Cooking is the No. 1 cause of home fires, and a significant contributor to home fire deaths, according to the National Fire Protection Association (NFPA).
It’s a good idea for parents to talk to their children about fire safety in the home.
“Children practice fire drills at school, and adults practice them in the workplace, but many families have not practiced a fire escape plan in their homes,” says Kathy Krafka Harkema, Pella Windows and Doors spokesperson and fire safety educator. “Make the time to help protect your loved ones. Consider what you can do to observe fire safety, as well as window and door safety.”
Through its Close the door on fire® campaign, Pella encourages consumers to practice home safety year-round:
Identify, Prepare, Practice
- Evaluate fire safety risks inside your home and immediate surroundings. Equip your garage with smoke detectors since garage fires can start and spread quickly. Also, properly extinguish fire in indoor fireplaces or outdoor fire settings like grills or fire pits to help prevent the risk of fire spreading around your home or elsewhere. Check for local burn ban ordinances and follow them.
- Identify two exits – Designate two exits from every room in your home — a door and a window. Make sure doors and windows open quickly and easily to help ensure a quick exit; if not, consider replacing them for safety’s sake.
- Have a plan – Draw a floor plan of each level of your home. Before an emergency strikes, establish and communicate a meeting place a safe distance outside your home for your household members to gather in the event of a fire.
- Check the alarms – Install working smoke alarms in or near every sleeping area and on every level in your home. Test alarms monthly, change batteries regularly, and every 10 years replace alarms not permanently wired into your home’s electrical system.
- Make smart purchases – Keep fire extinguishers in your home. If your home includes more than one story, consider keeping a fire escape ladder in bedrooms and sleeping areas to help prepare for an exit from an upper story in the event of an emergency. Mark their location on your home fire plan and share this information with those in your home. Since many fires start in the kitchen, keep a fire extinguisher in or near your kitchen.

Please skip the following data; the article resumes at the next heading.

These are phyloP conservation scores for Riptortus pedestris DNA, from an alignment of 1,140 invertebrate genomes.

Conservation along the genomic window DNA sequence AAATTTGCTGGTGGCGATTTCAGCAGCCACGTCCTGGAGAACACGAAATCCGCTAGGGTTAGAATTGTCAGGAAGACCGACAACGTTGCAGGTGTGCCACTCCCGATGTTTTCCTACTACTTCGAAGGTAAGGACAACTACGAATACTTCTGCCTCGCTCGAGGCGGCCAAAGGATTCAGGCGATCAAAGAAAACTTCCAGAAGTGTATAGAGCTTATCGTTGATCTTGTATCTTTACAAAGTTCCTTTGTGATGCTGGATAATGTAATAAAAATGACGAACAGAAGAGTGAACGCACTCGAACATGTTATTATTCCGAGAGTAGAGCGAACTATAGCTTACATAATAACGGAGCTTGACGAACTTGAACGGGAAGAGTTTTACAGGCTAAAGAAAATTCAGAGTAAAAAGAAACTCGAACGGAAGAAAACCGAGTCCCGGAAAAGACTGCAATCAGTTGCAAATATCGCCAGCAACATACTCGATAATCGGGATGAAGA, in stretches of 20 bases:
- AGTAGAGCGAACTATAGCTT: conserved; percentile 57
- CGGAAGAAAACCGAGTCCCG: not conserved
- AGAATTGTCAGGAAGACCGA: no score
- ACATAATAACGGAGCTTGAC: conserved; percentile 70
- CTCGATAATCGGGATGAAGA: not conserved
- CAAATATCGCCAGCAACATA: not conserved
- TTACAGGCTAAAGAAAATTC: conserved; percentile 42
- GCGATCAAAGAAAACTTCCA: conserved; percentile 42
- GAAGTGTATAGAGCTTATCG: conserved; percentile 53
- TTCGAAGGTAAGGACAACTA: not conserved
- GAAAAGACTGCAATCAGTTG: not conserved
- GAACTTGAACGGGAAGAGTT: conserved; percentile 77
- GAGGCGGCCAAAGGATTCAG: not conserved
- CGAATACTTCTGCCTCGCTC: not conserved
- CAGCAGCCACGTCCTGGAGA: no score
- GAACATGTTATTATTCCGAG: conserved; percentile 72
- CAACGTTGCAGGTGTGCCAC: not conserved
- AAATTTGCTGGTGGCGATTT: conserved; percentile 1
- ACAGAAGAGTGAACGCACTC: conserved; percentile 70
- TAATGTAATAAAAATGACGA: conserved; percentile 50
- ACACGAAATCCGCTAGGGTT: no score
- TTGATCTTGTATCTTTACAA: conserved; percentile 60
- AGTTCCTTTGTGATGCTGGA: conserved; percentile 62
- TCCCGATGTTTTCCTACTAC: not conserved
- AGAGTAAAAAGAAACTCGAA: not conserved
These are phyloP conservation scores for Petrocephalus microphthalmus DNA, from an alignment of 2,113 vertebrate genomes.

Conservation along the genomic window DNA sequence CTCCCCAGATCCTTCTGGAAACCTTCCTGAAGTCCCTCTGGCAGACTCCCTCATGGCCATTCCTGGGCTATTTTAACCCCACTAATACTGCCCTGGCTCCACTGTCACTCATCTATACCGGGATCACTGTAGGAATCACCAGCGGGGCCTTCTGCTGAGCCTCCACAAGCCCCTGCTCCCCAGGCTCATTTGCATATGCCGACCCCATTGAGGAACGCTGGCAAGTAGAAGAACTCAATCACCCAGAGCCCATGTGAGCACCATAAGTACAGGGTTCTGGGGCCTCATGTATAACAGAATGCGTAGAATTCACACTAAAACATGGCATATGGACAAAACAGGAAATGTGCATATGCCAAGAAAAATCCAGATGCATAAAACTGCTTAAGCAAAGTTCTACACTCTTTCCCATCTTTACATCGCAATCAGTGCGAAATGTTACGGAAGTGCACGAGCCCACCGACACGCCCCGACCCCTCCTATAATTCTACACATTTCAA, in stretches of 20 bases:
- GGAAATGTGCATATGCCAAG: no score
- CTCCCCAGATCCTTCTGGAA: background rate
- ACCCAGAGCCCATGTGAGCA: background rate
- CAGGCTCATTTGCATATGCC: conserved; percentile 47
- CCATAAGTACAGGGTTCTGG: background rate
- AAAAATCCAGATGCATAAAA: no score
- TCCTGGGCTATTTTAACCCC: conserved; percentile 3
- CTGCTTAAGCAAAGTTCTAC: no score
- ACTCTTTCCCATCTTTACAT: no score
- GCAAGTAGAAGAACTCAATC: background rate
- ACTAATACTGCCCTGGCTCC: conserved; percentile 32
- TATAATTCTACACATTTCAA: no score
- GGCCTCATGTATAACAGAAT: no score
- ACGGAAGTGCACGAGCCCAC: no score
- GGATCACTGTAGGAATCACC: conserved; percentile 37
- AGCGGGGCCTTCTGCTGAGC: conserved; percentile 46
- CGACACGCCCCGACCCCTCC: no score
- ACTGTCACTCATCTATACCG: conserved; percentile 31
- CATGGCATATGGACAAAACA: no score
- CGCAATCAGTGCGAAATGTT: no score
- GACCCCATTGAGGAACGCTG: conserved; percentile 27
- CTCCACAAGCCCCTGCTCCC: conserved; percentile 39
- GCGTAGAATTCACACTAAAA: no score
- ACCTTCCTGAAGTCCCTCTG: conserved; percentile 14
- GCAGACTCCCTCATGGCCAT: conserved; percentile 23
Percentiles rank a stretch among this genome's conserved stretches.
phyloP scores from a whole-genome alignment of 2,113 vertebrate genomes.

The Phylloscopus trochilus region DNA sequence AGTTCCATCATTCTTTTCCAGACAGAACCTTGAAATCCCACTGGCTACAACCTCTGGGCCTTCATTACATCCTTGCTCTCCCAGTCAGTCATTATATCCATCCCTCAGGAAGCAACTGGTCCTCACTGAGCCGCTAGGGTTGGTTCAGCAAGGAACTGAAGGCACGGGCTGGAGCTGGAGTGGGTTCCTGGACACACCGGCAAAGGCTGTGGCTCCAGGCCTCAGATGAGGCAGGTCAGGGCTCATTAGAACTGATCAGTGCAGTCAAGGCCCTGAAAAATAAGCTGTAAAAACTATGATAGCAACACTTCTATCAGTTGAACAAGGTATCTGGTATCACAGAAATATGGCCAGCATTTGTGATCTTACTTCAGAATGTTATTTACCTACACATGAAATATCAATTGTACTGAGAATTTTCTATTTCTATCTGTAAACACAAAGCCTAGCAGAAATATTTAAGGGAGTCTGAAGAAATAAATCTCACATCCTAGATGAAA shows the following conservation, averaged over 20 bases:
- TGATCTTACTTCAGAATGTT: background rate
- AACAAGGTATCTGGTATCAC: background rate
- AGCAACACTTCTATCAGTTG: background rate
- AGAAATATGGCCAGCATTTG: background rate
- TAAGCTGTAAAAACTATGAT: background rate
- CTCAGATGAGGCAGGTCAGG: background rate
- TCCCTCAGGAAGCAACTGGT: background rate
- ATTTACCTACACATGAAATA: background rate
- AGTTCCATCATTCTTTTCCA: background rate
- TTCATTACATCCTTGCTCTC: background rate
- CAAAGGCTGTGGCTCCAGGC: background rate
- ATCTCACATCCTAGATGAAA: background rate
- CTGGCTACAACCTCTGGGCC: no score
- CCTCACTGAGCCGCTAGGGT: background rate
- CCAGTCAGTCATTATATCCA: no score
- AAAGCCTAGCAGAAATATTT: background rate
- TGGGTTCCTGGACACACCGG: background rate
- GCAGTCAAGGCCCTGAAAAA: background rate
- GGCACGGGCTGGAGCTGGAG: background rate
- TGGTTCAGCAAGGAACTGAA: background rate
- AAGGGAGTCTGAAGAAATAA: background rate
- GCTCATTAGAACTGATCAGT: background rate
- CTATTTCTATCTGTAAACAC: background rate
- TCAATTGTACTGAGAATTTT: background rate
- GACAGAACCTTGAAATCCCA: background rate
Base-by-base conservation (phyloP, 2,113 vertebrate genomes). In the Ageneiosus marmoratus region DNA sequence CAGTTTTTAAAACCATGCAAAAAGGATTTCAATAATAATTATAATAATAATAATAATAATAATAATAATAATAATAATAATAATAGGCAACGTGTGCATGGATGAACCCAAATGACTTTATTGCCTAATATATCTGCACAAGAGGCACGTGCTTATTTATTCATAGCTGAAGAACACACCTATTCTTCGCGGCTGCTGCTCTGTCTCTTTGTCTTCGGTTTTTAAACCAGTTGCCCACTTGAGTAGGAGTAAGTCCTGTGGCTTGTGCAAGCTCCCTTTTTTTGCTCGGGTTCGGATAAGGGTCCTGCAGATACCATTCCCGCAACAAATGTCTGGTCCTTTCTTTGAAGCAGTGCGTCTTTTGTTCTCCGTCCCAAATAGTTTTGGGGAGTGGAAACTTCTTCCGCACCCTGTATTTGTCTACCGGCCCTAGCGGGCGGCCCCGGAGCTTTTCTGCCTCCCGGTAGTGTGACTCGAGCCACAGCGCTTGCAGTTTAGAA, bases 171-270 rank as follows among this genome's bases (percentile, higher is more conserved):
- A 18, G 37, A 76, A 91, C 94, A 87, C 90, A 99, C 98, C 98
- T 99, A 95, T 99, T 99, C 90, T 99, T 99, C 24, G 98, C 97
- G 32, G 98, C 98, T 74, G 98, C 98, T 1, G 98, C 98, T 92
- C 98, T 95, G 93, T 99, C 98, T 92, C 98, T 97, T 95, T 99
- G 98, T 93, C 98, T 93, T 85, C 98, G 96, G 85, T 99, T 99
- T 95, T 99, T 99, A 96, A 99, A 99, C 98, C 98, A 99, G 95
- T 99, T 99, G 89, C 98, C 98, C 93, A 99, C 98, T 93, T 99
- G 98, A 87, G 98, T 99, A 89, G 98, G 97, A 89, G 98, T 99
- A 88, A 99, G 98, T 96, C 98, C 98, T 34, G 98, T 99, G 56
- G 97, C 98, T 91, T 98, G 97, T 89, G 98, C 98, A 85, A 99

- Test the alarm – Sound smoke alarms when household members are awake so everyone knows what they sound like, and test your family’s ability to awaken to alarms during sleeping hours. If those in your home don’t awaken easily, assign someone to awaken sound sleepers in the event of an emergency.
- Practice makes perfect – Practice your home fire escape plan with everyone in your home at least twice a year. Practice your plan first in the daytime, to familiarize everyone in your home with what to do in the event of a fire, and then at night, when most home fires occur.
Fire safety especially critical during drought
- Keep grass cut short around your home and property
- Remove dried leaves and other potentially flammable debris
- Clear debris from your home’s gutters
- Trim and remove dead plant material, like trees and shrubs, from your landscaping
- Observe burn bans and refrain from starting outdoor fires, including campfires, fire pits and grills with exposed embers
Share window safety tips
- Keep children’s play away from windows, doors and balconies.
- Teach people not to lean against a window screen. Insect screens are designed to keep bugs out, not to keep a person in a building.
- Keep windows closed and locked when not in use to let in fresh air. When opening windows for ventilation, open those that a child cannot reach like the upper sash on a double-hung window.
- Keep furniture like beds and dressers — anything children can climb — away from windows.